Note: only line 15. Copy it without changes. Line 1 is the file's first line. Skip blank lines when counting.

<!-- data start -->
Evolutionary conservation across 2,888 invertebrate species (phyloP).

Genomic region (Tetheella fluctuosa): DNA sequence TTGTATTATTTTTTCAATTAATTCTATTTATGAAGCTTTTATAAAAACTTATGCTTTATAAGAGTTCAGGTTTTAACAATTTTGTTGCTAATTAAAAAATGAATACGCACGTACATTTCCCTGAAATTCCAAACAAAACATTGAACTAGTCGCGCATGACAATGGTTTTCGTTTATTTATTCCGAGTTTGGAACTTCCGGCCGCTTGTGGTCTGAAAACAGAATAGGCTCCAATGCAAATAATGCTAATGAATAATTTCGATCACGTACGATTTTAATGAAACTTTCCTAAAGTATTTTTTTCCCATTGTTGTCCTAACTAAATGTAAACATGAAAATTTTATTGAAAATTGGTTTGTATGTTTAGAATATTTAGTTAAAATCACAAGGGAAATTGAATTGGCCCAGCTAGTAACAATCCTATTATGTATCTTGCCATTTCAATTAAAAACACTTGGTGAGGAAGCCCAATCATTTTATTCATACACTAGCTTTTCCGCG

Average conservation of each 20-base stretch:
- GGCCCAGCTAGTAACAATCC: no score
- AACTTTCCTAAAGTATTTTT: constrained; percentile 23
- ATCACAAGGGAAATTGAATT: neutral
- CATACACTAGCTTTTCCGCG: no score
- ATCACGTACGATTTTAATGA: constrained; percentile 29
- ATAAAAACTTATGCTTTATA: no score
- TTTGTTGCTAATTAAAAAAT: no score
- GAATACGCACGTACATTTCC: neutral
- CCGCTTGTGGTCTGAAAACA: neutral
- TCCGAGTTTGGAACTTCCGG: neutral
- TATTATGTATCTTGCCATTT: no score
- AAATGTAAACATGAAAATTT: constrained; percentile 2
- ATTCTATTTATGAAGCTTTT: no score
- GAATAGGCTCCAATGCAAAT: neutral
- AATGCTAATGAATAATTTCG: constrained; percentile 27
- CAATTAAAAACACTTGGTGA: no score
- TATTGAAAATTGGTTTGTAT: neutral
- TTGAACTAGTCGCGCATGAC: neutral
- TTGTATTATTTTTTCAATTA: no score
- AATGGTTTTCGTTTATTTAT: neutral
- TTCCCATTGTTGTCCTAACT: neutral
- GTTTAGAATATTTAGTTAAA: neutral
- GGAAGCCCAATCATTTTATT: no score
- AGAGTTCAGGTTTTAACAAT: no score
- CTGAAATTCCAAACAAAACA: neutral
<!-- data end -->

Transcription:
- AAATGTAAACATGAAAATTT: constrained; percentile 2